There it was, high atop Mount Adams on St. Gregory Street: Longworth’s Tavern, the long-standing neighborhood bar and grill touting two floors, a patio and a recently reopened kitchen. Hoorah! We braved the brisk temperature and the steep hill to indulge in an evening of excessive food and drink.
My good friend (let’s call her Egg) picked a comfortable high-top table for us near the fireplace. We were the only guests in the place, perhaps due to the possibility of inclement weather and the tavern’s location, but it wasn’t awkward like empty restaurants can be. It is a tavern after all. In this large space, flat-screen TVs showed us golf and football games, but on our side of the bar they were decidedly low-key. Around the other side of the bar is a room with a big-screen for diehard fans.
The menu consists of sandwiches and other typical pub fare, but with hints of its own character. For example, the Blue Corn Dusted Calamari with cool Hass avocado cream sauce ($8) sounded too good to pass up. Unfortunately, our friendly server neglected to mention that they were out of the avocado sauce (it was replaced with marinara for my order) and the calamari was breaded in what seemed to be a typical batter.
Nevertheless, I would still recommend it. The generous portion of rings and tentacles were fun to eat and it was some of the best calamari I’ve had.
Egg insisted on trying the Blue Corn Chips with a choice of two dips or salsas ($6). We chose a Corn Salsa and Queso dip. The chips turned out to be white corn chips, not blue. The salsa and the queso were both very mild. The corn was fresh and the queso was pretty standard. I expected both to be spicier and more flavorful, but if you like salsa and queso without the spice, this could be your thing.
For entrées, Egg chose Drew’s Pasta ($10) and I went for the Build Your Own Burger (starting at $5).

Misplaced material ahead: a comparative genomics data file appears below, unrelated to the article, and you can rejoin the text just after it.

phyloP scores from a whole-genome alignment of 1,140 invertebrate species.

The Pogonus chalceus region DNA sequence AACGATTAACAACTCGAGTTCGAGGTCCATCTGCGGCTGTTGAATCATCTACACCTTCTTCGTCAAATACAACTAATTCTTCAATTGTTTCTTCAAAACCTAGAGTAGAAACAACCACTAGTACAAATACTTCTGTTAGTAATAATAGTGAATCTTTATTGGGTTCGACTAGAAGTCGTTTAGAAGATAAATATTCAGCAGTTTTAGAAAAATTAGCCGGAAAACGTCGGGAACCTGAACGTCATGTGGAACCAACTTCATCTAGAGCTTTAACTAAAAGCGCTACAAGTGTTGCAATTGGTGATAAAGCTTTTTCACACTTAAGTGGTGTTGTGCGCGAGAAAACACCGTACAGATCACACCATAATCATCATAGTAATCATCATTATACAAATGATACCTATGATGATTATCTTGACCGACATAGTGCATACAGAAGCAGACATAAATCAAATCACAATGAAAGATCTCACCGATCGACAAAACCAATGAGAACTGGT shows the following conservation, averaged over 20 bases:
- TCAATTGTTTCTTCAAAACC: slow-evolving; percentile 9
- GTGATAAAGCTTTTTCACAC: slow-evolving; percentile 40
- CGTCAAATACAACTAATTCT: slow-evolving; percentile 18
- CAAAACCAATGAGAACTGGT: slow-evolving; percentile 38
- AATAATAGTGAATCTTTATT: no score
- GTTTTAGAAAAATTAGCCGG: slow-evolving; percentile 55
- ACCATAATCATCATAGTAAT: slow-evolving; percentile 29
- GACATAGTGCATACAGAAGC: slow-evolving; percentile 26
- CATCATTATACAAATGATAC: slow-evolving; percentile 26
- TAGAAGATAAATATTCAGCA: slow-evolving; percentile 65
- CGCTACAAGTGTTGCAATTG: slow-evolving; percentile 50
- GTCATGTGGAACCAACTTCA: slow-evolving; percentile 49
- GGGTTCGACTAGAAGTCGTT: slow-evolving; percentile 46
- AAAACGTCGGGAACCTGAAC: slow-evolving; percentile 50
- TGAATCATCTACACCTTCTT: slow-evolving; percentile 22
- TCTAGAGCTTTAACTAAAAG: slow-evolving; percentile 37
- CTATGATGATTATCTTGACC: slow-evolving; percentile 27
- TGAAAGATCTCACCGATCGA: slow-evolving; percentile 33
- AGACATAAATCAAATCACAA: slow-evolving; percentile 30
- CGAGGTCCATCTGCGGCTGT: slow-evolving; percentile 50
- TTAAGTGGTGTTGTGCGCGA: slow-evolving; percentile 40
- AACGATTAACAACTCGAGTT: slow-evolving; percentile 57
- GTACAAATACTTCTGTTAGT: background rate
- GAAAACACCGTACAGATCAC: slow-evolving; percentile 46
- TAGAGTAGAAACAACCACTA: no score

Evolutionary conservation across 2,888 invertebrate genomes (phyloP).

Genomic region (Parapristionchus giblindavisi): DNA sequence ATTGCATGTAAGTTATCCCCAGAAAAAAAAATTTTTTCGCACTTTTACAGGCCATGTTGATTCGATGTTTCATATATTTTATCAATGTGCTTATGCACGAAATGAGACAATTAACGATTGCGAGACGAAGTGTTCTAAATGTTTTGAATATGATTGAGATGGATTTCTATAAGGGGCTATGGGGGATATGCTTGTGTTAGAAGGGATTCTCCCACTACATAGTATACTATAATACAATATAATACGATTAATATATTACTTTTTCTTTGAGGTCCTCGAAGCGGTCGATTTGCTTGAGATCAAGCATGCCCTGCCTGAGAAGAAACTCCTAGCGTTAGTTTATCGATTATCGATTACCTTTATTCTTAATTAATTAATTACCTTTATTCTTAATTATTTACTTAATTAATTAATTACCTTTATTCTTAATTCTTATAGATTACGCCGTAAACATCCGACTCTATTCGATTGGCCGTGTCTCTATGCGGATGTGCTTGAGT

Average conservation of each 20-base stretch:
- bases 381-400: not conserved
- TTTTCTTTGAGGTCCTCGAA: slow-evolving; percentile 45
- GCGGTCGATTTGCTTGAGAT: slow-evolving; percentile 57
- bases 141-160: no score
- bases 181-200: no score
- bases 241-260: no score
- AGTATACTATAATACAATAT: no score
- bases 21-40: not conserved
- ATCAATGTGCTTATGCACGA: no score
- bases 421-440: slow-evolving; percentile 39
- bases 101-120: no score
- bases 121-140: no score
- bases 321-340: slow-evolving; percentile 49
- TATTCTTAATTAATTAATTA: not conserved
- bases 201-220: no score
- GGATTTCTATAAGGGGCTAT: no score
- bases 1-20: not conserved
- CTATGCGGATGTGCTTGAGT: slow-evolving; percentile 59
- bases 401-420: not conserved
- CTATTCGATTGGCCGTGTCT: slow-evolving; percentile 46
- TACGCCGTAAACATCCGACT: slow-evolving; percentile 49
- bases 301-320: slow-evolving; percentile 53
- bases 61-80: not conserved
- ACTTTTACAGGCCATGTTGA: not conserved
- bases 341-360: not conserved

My favorite part of the menu was the Build Your Own Burger. The burger comes on a ciabatta bun with lettuce, pickles and onions. Then you choose additional toppings at 50 cents each.
As it turns out, my friend Egg is really good at building burgers. She assured me that boursin cheese, applewood smoked bacon and caramelized onions would provide a nice balance of sweet and savory and good depth of flavor. She was right. In the words of Samuel L. Jackson in Pulp Fiction, “This is a tasty burger.”
This burger blew my mind. The ciabatta bun is an excellent idea. It didn’t disintegrate under the burger’s juices like other buns tend to do. It was steadfast and chewy like a burger bun should be. (That’s right, I called the bread steadfast. You got a problem with that?)
The burger came with more curly fries then I knew what to do with. They were crispy and orange (why are curly fries orange?). They were like edible confetti, there to celebrate the birth of my special burger.
We decided to hang around for a while to get a feel for the ambiance with more patrons inside. A nice group of folks came in and sat at the clean comfy-looking couches around the fireplace. The couches surrounded a table that was set with condiments, and it looked like a fun place to have snacks and drinks with friends.
By this point we had drunk many beers and decided to chat it up with our new server (the first guy’s shift had ended). We asked about the kitchen and he said they’re still working out some kinks and that he wouldn’t be surprised if they decided to scale the menu back a little in the future. He also recommended their Flatbread Pizza.
The server asked if we wanted more dessert (by which he meant beer). But I rejected his metaphor (or maybe it went over my head) and ordered a slice of Chocolate Fudge Cake ($7) … and a beer. I was ready for an overly rich chocolaty punch to the stomach, but it was actually kind of light and delicious. It came with some spray-can whipped cream, which looked nice for a couple minutes until it deflated (weird stuff). It was the kind of dessert you can actually finish, though I didn’t. I definitely ate the leftovers for breakfast though.
I had never been to Longworth’s before this trip, but I’ll definitely be heading back to try out some of their other options. Any minor glitches that might have occurred did not bear upon the quality and value of the food and friendliness of the staff.
Go: 1108 St. Gregory St., Mount Adams
Hours: 5-10 p.m. Monday-Tuesday; noon-10 p.m. Wednesday-Saturday; noon-7 p.m. Sunday
Entrée Prices: $9-$18
Payment: All major credit cards
Red Meat Alternatives: Various seafood and pasta dishes
Accessibility: Fully accessible